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The Internet of Everything Delivers Smart Manufacturing

This article was written by Kevin Davenport, director of IoT at Intel Corporation, and Yuta Endo,VP/GM of business development and head of APAC Operation, at Foghorn Systems


The Internet of Everything (IoE) is here now. Today it is estimated that manufacturers generate 2 exabytes of information daily—resulting in more “big data” than any other industry or sector. And when you consider that only 4 percent of the devices on the manufacturing floor are actually connected to a network, we can expect to see a continuing tidal wave of data coming across manufacturers’ networks as more and more “dark” devices are connected. Manufacturers are realizing that they need a new approach to properly manage the enormous amounts of data, to protect their data, and to ensure high-quality performance of applications and automation systems across their local-area and wide-area networks.




Many manufacturers have used proprietary networks in the past; however, we are now seeing a greater transition to “smart manufacturing.” A smart manufacturing environment requires a standardized IP-centric network based on Ethernet that will enable all devices within a plant to communicate to both operational and enterprise business systems. A standard Ethernet network also makes it easier to connect and collaborate with suppliers and customers to improve supply chain visibility. There are a number of distinctions between an enterprise (information technology [IT]) and operational technology (OT) network architecture that require consideration. OT networks must be designed to address radio frequency interference challenges and harsh environmental conditions, and to reliably transmit real-time deterministic safety and motion control data.

Ethernet switches properly deployed across a holistically designed IT and OT converged Ethernet architecture are required to manage the variety of IoE data, voice, and video applications. An Ethernet switch is a vital component in managing and prioritizing these applications with minimal latency (the time delay between when a message is sent and when it is received) and jitter (the variance of the latency) to meet the stringent requirements of control systems.

But what exactly is an “industrial” Ethernet switch?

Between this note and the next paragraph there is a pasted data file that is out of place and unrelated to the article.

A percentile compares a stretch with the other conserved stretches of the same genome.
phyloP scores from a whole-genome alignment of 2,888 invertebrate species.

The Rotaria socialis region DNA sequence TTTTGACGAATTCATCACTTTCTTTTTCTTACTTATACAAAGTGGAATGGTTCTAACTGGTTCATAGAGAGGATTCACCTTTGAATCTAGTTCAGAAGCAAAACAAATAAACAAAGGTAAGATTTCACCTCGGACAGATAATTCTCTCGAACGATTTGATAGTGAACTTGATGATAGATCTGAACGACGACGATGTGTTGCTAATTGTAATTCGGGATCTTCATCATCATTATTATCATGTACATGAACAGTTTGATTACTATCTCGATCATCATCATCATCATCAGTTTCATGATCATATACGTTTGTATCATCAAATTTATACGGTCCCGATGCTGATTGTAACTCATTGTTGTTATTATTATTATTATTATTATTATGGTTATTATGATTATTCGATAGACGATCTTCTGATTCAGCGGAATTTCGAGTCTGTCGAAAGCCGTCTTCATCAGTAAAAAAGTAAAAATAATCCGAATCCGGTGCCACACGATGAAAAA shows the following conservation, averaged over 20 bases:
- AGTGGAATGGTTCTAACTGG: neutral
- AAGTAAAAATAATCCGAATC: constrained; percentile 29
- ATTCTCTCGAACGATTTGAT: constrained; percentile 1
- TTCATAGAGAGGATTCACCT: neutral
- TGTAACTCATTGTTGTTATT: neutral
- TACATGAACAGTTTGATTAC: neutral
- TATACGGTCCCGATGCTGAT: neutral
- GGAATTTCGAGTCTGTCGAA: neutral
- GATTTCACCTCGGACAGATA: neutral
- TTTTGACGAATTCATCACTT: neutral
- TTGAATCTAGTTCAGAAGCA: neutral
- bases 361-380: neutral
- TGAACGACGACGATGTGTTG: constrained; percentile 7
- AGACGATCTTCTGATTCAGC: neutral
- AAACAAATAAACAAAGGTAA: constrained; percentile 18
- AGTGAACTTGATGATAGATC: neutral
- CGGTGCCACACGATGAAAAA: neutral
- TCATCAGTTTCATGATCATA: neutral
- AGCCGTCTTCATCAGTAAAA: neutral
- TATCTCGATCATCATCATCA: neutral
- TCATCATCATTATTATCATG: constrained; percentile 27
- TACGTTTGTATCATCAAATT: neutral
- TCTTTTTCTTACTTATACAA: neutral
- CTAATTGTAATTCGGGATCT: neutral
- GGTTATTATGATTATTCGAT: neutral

Although industrial Ethernet switches use the same protocols as Ethernet applied to enterprise or office networks, industrial switches require consideration of the environment where the equipment must operate. The industrial switch must tolerate a wider range of temperature, vibration, and electrical noise than equipment installed in dedicated IT networks. Because closed-loop process control may rely on an Ethernet link, the economic costs of interruption may be high. Availability is therefore an essential criterion. Industrial Ethernet networks must interoperate with both current and legacy systems, and must also provide predictable performance and maintainability. In addition to physical compatibility and low-level transport protocols, a practical industrial Ethernet switch must also provide interoperability with higher levels of the enterprise. An industrial network must be secure from both outside intrusions and from inadvertent or unauthorized use within the plant.

The model needs to switch . . . the switch needs a model

Industrial networks often use network switches to segment a large system into logical subnetworks, divided by address, protocol, or application. Using network switches allows the networks to be broken up into many small collision domains. This reduces the risk of a faulty or misconfigured device generating excess network traffic.

The manufacturing process dictates performance requirements for manufacturing applications, work cells, machines, sensors, and actuators, as well as their geographic deployment. Understanding the performance requirements and location of these systems is critical in determining how industrial switches are deployed.

An architecture or framework is required to build a robust, flexible, and scalable design to meet the requirements of IoE.